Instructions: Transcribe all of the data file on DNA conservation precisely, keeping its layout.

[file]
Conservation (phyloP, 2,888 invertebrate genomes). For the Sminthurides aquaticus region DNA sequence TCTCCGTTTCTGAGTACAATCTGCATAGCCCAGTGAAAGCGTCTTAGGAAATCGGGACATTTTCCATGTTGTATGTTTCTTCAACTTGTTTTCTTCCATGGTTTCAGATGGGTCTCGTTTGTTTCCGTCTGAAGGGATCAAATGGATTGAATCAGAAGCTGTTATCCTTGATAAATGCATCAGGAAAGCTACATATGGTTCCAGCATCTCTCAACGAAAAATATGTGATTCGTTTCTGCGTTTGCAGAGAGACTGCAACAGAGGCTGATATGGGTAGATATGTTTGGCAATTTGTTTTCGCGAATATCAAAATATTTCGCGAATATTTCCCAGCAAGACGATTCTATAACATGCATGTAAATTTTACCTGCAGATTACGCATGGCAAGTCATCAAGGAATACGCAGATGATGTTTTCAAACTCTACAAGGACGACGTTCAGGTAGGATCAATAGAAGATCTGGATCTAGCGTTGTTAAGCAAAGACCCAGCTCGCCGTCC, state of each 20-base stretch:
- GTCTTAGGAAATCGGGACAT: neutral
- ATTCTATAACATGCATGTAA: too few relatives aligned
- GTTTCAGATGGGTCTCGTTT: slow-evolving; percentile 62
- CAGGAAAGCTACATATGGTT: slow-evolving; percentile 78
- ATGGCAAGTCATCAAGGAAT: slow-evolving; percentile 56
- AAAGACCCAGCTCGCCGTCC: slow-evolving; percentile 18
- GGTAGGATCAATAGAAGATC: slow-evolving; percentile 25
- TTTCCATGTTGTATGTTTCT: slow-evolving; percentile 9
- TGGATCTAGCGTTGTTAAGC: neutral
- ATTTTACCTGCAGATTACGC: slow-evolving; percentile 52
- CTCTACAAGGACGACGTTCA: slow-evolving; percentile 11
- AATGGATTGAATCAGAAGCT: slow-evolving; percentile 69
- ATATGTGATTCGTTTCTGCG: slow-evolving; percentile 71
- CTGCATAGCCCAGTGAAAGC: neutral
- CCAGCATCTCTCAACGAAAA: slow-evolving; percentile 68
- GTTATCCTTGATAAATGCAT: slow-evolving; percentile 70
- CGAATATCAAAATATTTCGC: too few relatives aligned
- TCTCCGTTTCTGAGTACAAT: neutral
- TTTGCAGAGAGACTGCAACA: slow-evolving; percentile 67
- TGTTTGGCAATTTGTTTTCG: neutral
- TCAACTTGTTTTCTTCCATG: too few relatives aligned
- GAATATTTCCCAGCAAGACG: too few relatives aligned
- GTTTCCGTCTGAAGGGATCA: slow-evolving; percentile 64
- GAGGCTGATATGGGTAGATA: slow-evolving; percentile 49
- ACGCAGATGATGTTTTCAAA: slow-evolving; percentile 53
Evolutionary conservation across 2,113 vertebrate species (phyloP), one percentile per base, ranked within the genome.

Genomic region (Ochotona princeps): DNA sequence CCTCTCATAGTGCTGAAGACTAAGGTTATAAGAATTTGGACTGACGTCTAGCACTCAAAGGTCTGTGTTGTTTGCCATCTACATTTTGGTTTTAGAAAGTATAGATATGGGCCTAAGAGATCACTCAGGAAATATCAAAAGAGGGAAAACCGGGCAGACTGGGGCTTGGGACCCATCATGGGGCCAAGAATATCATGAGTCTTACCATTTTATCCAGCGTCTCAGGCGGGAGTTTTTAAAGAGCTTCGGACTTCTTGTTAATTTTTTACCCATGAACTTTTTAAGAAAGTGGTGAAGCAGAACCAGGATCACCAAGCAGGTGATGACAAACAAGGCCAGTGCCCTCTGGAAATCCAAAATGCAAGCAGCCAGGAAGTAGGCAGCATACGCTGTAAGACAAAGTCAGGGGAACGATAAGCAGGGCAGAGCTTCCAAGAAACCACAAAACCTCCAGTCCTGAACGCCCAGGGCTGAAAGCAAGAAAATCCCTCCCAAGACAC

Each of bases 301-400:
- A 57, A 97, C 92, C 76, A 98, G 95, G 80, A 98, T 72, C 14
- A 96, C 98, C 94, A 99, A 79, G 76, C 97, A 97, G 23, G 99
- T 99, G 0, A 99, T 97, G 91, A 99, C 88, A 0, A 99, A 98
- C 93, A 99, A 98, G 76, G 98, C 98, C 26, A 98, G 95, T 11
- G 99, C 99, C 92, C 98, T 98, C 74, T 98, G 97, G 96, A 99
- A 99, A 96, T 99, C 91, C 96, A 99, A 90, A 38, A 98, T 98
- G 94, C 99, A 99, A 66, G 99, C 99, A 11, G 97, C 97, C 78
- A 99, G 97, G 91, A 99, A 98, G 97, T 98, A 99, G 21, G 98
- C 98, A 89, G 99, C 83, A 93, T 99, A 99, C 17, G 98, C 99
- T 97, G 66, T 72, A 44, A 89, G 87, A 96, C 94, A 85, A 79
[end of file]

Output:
Conservation (phyloP, 2,888 invertebrate genomes). For the Sminthurides aquaticus region DNA sequence TCTCCGTTTCTGAGTACAATCTGCATAGCCCAGTGAAAGCGTCTTAGGAAATCGGGACATTTTCCATGTTGTATGTTTCTTCAACTTGTTTTCTTCCATGGTTTCAGATGGGTCTCGTTTGTTTCCGTCTGAAGGGATCAAATGGATTGAATCAGAAGCTGTTATCCTTGATAAATGCATCAGGAAAGCTACATATGGTTCCAGCATCTCTCAACGAAAAATATGTGATTCGTTTCTGCGTTTGCAGAGAGACTGCAACAGAGGCTGATATGGGTAGATATGTTTGGCAATTTGTTTTCGCGAATATCAAAATATTTCGCGAATATTTCCCAGCAAGACGATTCTATAACATGCATGTAAATTTTACCTGCAGATTACGCATGGCAAGTCATCAAGGAATACGCAGATGATGTTTTCAAACTCTACAAGGACGACGTTCAGGTAGGATCAATAGAAGATCTGGATCTAGCGTTGTTAAGCAAAGACCCAGCTCGCCGTCC, state of each 20-base stretch:
- GTCTTAGGAAATCGGGACAT: neutral
- ATTCTATAACATGCATGTAA: too few relatives aligned
- GTTTCAGATGGGTCTCGTTT: slow-evolving; percentile 62
- CAGGAAAGCTACATATGGTT: slow-evolving; percentile 78
- ATGGCAAGTCATCAAGGAAT: slow-evolving; percentile 56
- AAAGACCCAGCTCGCCGTCC: slow-evolving; percentile 18
- GGTAGGATCAATAGAAGATC: slow-evolving; percentile 25
- TTTCCATGTTGTATGTTTCT: slow-evolving; percentile 9
- TGGATCTAGCGTTGTTAAGC: neutral
- ATTTTACCTGCAGATTACGC: slow-evolving; percentile 52
- CTCTACAAGGACGACGTTCA: slow-evolving; percentile 11
- AATGGATTGAATCAGAAGCT: slow-evolving; percentile 69
- ATATGTGATTCGTTTCTGCG: slow-evolving; percentile 71
- CTGCATAGCCCAGTGAAAGC: neutral
- CCAGCATCTCTCAACGAAAA: slow-evolving; percentile 68
- GTTATCCTTGATAAATGCAT: slow-evolving; percentile 70
- CGAATATCAAAATATTTCGC: too few relatives aligned
- TCTCCGTTTCTGAGTACAAT: neutral
- TTTGCAGAGAGACTGCAACA: slow-evolving; percentile 67
- TGTTTGGCAATTTGTTTTCG: neutral
- TCAACTTGTTTTCTTCCATG: too few relatives aligned
- GAATATTTCCCAGCAAGACG: too few relatives aligned
- GTTTCCGTCTGAAGGGATCA: slow-evolving; percentile 64
- GAGGCTGATATGGGTAGATA: slow-evolving; percentile 49
- ACGCAGATGATGTTTTCAAA: slow-evolving; percentile 53
Evolutionary conservation across 2,113 vertebrate species (phyloP), one percentile per base, ranked within the genome.

Genomic region (Ochotona princeps): DNA sequence CCTCTCATAGTGCTGAAGACTAAGGTTATAAGAATTTGGACTGACGTCTAGCACTCAAAGGTCTGTGTTGTTTGCCATCTACATTTTGGTTTTAGAAAGTATAGATATGGGCCTAAGAGATCACTCAGGAAATATCAAAAGAGGGAAAACCGGGCAGACTGGGGCTTGGGACCCATCATGGGGCCAAGAATATCATGAGTCTTACCATTTTATCCAGCGTCTCAGGCGGGAGTTTTTAAAGAGCTTCGGACTTCTTGTTAATTTTTTACCCATGAACTTTTTAAGAAAGTGGTGAAGCAGAACCAGGATCACCAAGCAGGTGATGACAAACAAGGCCAGTGCCCTCTGGAAATCCAAAATGCAAGCAGCCAGGAAGTAGGCAGCATACGCTGTAAGACAAAGTCAGGGGAACGATAAGCAGGGCAGAGCTTCCAAGAAACCACAAAACCTCCAGTCCTGAACGCCCAGGGCTGAAAGCAAGAAAATCCCTCCCAAGACAC

Each of bases 301-400:
- A 57, A 97, C 92, C 76, A 98, G 95, G 80, A 98, T 72, C 14
- A 96, C 98, C 94, A 99, A 79, G 76, C 97, A 97, G 23, G 99
- T 99, G 0, A 99, T 97, G 91, A 99, C 88, A 0, A 99, A 98
- C 93, A 99, A 98, G 76, G 98, C 98, C 26, A 98, G 95, T 11
- G 99, C 99, C 92, C 98, T 98, C 74, T 98, G 97, G 96, A 99
- A 99, A 96, T 99, C 91, C 96, A 99, A 90, A 38, A 98, T 98
- G 94, C 99, A 99, A 66, G 99, C 99, A 11, G 97, C 97, C 78
- A 99, G 97, G 91, A 99, A 98, G 97, T 98, A 99, G 21, G 98
- C 98, A 89, G 99, C 83, A 93, T 99, A 99, C 17, G 98, C 99
- T 97, G 66, T 72, A 44, A 89, G 87, A 96, C 94, A 85, A 79